24

Powerpoint. There are hundreds of PowerPoint poster templates available online, many of them are good, and it is one of the standard formats people accept — and can be exported to PDF for easy post-conference distribution.


24

In general there are a number of different distinct workflows that lead to a poster. Each workflow has a number of software implementations. Word Processor (Word, Pages, OpenOffice Writer) Presentation Software (e.g., PowerPoint, Keynote, Impress) Vector Graphics (e.g., Illustrator, Inkscape, OpenOffice Draw) Desktop Publishing (e.g. Publisher, In Design) ...


22

It might be better if things change in the direction of making "posters" and "poster sessions" have greater weight, but, at the moment, in "research" mathematics, I fear this is not so. (This does not deny that undergrad "research" is typically showcased in exactly this way.) The questioner's potentially-cynical-sounding quoted "market analysis" is I think ...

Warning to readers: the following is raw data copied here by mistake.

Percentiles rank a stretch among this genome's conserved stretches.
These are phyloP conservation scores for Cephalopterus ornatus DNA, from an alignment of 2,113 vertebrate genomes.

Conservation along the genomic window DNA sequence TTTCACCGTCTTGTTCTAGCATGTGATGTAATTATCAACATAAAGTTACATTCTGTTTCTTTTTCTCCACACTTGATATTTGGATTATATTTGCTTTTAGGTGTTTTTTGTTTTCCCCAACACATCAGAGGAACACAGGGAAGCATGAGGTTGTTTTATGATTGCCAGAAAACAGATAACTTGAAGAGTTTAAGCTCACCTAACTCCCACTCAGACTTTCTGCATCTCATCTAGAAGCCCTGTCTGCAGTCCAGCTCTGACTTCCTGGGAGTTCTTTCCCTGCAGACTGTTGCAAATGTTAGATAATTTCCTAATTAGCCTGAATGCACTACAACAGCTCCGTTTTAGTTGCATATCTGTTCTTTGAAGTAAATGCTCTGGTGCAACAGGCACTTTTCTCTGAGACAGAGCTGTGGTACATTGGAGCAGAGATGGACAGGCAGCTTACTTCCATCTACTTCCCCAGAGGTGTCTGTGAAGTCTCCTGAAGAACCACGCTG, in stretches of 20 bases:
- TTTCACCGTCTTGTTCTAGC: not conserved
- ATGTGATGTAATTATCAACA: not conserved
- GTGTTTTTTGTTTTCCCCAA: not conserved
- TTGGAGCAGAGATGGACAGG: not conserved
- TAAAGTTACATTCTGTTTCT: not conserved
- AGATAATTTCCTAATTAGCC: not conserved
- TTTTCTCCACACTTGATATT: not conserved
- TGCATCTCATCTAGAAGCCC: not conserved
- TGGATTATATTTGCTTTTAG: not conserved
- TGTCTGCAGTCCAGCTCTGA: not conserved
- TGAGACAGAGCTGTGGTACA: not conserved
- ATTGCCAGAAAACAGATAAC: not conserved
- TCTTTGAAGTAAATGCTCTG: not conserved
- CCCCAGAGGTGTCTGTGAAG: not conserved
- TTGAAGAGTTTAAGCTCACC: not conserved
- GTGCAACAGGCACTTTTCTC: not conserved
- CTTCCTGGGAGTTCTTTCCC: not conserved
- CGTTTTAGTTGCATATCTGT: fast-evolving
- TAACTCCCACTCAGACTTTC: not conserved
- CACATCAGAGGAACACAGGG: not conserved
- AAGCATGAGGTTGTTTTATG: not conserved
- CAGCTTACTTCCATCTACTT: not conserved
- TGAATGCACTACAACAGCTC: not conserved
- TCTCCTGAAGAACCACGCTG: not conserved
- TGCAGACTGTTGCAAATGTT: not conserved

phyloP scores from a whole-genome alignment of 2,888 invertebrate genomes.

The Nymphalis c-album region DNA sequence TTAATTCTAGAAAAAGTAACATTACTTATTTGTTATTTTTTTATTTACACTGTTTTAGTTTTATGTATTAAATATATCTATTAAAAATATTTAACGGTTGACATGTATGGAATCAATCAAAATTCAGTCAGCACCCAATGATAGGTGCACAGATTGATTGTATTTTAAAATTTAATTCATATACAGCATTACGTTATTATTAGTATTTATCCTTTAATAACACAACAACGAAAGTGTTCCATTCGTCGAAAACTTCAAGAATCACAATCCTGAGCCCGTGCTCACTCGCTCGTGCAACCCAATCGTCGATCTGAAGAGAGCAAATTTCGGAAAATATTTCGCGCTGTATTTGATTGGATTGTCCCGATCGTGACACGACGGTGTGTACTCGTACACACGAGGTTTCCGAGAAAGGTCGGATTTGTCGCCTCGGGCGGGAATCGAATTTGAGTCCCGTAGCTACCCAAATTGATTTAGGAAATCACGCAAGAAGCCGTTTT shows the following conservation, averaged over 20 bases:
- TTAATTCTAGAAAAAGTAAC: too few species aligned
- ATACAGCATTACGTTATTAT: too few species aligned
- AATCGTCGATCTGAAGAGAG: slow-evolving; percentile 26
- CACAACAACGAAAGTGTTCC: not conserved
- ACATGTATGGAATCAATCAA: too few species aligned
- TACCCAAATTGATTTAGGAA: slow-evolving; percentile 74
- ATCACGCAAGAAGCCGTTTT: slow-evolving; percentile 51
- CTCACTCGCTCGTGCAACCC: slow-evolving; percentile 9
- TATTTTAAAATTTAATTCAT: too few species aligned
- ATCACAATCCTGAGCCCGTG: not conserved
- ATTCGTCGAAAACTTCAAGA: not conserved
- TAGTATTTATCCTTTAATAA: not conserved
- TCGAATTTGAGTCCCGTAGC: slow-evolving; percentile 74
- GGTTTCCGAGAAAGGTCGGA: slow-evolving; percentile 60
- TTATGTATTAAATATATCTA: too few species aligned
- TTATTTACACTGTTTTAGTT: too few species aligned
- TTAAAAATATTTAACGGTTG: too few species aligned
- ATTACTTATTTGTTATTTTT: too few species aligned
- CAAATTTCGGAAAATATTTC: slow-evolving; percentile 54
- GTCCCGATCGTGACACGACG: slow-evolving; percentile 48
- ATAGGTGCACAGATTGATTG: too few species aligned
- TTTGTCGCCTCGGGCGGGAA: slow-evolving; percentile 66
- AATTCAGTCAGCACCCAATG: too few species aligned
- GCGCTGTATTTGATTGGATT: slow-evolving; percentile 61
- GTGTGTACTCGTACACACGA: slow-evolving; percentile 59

21

If both institutions have supported your project, you should acknowledge both in your poster. To save space, you have a variety of options: Make the logos smaller by scaling them. If available, use a small, square version of the logo rather than a larger rectangular version. Put the logos in a part of the poster that is underutilized. (For example, left-...


21

I don't think you actually need a reason to decline. Saving the work for submission elsewhere is perfectly reasonable in any case. All you need to reply is "No, thank you". Posters are good for preliminary work and for students wanting some exposure and an opportunity to meet other researchers, of course. But the work is yours and you don't need to ...


19